Shaping a Bonsai


(Excerpt from my essay “The Living Art of Bonsai”)

The shaping of a bonsai starts usually only after the trunk of the plant attains some thickness and has some branches. Training can commence even if the plant is in an ordinary pot. Shaping can be categorized into Formative pruning and Definitive pruning.

Formative Pruning

Before shaping a bonsai study the trees’ individuality; look for interesting features such as movement of the trunk, surface rootage, branch positions amp; development, etc.

The following suggestions may be adapted as guidelines for shaping your particular bonsai:

a) Select as the tree’s front the side that reveals the best features of the trunk such as a curve, lean, etc. Visualize the way the plant may look if its inclination is altered or if its branch positions are altered and also as the plant is rotated round its axis. Find the potting angle and the point from which it looks best and from which its branches are seen spreading in all directions. From this position prune away any obviously undesirable branches and try to bring out and highlight the unique characteristics of the tree such trunk line taper, a shapely curve in the trunk, roughness of bark, etc.

b) Keep approximately the bottom third of the plant free of branches. This reveals the structure of the trunk, gives direction to the bonsai and creates an illusion of great age. Choose as the lowest branch (termed as First branch) the longest and thickest one that reaches to the right of left of the selected front. Train it with wire in necessary so that it is inclined slightly forward.


c) While selecting the front, ensure that the plant has a branch located slightly higher up on the trunk than the first branch but at the back (termed as Back branch) and train this also with wire if necessary so that it is visible from the front (approx.. 1 o clock position)

d) To offset the first branch, select a branch positioned slightly higher than the back branch but on the opposite side of the first branch (termed as Second branch) and if necessary train it with wire so that it too sweeps forward. Both the first and second branch taken together would then seem to be welcoming the viewer.


e) The first three branches generally establish the branch structure of a bonsai; the other branches following the inclination of the first branch, all branches creating a spiral of higher, thinner and shorter branches, although if seen from above, no branch emerges from the same degree of the compass along the trunk line and that no branch overlaps another.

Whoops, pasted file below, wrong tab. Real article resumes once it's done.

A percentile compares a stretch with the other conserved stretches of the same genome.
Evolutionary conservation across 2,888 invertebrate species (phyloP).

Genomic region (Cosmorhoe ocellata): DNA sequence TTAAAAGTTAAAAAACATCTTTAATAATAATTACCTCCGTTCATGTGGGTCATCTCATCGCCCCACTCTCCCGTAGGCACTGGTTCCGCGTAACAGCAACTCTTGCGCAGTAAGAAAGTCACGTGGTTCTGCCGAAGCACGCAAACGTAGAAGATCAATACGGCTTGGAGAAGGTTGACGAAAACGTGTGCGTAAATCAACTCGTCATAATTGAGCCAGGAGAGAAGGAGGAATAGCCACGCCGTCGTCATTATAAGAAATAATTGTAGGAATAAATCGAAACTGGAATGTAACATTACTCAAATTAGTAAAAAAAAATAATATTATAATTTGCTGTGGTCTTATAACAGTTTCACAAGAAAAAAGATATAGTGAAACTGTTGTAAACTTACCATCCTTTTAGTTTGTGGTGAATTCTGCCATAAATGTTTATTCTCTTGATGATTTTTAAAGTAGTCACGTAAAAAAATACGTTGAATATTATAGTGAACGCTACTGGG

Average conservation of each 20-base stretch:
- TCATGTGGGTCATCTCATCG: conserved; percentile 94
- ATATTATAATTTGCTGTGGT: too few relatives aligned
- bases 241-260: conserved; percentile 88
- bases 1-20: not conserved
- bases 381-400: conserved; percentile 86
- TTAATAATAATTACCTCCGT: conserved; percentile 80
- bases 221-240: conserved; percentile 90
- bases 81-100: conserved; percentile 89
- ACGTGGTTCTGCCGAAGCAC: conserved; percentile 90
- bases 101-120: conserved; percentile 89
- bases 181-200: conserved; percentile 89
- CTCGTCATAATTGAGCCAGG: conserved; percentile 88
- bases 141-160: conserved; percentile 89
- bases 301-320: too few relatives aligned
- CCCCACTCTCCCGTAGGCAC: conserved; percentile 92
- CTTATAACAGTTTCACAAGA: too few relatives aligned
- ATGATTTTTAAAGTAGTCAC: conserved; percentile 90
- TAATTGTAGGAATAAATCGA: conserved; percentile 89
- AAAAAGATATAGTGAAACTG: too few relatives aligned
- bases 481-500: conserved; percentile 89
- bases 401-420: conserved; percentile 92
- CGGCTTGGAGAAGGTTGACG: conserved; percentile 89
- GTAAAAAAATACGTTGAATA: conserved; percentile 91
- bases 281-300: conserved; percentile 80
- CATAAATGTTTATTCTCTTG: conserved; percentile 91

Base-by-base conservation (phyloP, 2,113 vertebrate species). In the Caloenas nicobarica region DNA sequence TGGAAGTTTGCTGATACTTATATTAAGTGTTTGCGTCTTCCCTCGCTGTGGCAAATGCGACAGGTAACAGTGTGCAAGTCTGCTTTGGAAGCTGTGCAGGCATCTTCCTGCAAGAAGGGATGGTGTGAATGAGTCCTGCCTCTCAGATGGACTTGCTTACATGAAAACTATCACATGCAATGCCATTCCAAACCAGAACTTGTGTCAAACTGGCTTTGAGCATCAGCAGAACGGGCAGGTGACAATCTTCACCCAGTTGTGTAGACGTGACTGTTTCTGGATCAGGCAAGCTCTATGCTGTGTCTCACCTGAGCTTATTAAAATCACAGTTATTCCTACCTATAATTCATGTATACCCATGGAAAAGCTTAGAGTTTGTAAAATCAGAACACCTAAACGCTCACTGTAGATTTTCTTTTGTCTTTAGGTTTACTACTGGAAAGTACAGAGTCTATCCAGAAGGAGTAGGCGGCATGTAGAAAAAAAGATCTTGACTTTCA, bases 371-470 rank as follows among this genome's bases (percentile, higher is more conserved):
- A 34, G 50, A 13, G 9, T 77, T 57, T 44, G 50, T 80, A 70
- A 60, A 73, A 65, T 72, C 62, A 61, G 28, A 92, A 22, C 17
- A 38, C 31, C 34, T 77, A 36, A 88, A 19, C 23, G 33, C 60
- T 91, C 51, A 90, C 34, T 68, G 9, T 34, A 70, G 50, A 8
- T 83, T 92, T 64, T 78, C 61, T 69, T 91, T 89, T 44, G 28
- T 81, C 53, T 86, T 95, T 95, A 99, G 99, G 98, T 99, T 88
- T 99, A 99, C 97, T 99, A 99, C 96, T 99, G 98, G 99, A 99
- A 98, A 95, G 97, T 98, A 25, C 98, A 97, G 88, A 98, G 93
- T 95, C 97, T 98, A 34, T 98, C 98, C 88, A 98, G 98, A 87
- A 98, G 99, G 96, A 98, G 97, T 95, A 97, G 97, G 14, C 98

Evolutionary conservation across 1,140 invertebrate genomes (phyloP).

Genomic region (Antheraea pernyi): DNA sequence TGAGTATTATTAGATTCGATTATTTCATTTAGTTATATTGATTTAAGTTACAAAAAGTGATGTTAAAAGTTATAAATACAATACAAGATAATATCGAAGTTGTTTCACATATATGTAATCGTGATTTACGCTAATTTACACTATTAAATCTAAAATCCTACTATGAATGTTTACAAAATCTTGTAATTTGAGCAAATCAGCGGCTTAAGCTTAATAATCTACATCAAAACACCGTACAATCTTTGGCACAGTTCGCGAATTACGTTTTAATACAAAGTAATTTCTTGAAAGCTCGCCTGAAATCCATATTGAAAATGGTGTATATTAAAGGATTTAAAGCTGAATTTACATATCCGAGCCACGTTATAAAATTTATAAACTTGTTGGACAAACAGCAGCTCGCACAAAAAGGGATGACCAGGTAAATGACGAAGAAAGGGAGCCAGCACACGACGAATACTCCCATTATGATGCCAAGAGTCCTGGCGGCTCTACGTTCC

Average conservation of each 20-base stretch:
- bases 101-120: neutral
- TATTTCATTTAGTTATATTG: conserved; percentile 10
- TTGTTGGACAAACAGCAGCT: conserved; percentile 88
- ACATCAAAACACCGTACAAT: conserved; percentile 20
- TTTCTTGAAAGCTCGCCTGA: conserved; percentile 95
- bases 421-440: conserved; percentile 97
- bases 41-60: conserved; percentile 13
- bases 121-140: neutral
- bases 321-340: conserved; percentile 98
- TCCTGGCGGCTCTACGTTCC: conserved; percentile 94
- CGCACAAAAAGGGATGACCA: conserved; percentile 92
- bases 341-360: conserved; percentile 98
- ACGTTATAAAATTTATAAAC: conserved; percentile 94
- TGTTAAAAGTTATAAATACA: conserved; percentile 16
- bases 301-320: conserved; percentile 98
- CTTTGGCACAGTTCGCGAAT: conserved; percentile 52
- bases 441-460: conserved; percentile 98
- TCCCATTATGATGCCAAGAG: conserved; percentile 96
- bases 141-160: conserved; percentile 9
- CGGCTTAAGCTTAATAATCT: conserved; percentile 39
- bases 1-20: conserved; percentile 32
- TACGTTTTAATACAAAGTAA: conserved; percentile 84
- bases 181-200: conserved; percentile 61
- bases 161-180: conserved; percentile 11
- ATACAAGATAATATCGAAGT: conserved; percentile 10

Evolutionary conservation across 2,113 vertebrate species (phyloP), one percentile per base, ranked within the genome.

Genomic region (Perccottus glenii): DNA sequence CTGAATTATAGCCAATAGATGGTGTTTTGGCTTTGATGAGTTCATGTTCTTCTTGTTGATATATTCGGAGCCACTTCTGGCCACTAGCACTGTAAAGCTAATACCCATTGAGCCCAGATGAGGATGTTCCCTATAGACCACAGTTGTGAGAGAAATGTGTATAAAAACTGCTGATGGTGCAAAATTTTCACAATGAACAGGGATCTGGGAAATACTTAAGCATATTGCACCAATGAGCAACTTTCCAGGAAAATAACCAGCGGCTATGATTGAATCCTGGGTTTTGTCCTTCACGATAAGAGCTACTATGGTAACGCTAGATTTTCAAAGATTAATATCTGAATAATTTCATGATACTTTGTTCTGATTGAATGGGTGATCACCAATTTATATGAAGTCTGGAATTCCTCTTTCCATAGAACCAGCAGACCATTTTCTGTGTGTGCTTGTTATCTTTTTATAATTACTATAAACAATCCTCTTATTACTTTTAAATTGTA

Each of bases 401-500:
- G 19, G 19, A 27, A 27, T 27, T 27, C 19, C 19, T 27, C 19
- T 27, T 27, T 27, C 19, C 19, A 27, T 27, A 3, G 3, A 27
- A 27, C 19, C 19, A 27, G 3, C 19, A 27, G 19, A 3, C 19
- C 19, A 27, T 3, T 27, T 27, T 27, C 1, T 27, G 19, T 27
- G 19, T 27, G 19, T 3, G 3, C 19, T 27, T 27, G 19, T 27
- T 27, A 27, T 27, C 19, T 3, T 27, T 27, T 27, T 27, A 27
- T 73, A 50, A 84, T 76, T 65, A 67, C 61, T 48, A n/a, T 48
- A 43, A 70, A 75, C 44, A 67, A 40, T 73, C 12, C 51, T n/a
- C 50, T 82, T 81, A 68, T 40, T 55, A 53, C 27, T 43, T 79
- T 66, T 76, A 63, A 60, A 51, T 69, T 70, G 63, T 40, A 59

Definitive Pruning

Once the plant is pruned initially for basic shape (formative pruning), it should be allowed to develop further by growing for a season or two so that it regains its strength before commencing with pruning to define the shape of the branches and tree (definitive pruning).

While pruning to define the shape, most of the cuts are made just above a leaf which is pointing in the outward and downward direction; the aim of definitive pruning is to achieve a larger and downward inclined spread of the branches. Only such a spread will project the image of an older, more mature tree and define its silhouette.

Pruning in this way results in growth of buds that point in the outward and downward direction as the thrust of growth goes immediately into the lateral shoots just below the cut. This will also avoid ingrowth which is likely to look unsightly and will also avoid overcrowding and eventual dieback of inward growing shoots due to lack of sunlight.

The process of pruning is repeated when sufficient more growth is achieved when it is semi-lignified and the shoots extend to about six/eight leaves. Growth is likely to start from a number of the leaf axils below the cut and with repeated pruning over a few more seasons the branches divide and sub-divide over and over again into a ramified structure.

(Tip: Branches may sometimes have to be thinned out if ramification reaches a stage where further division may so overcrowd the leaf structure that sunlight does not reach to inner shoots resulting in widespread dieback. Removal of dead shoots/branches may also be necessary at some point of time).

The major factor in the directing of bonsai growth is pruning not just of the branches but, even more importantly, of the roots. Even after the tree has reached its designated size and shape it has to be periodically unpotted, root pruned and repotted with fresh soil. Thus, the tree stays the same size and remains healthy through the rejuvenation of the root system.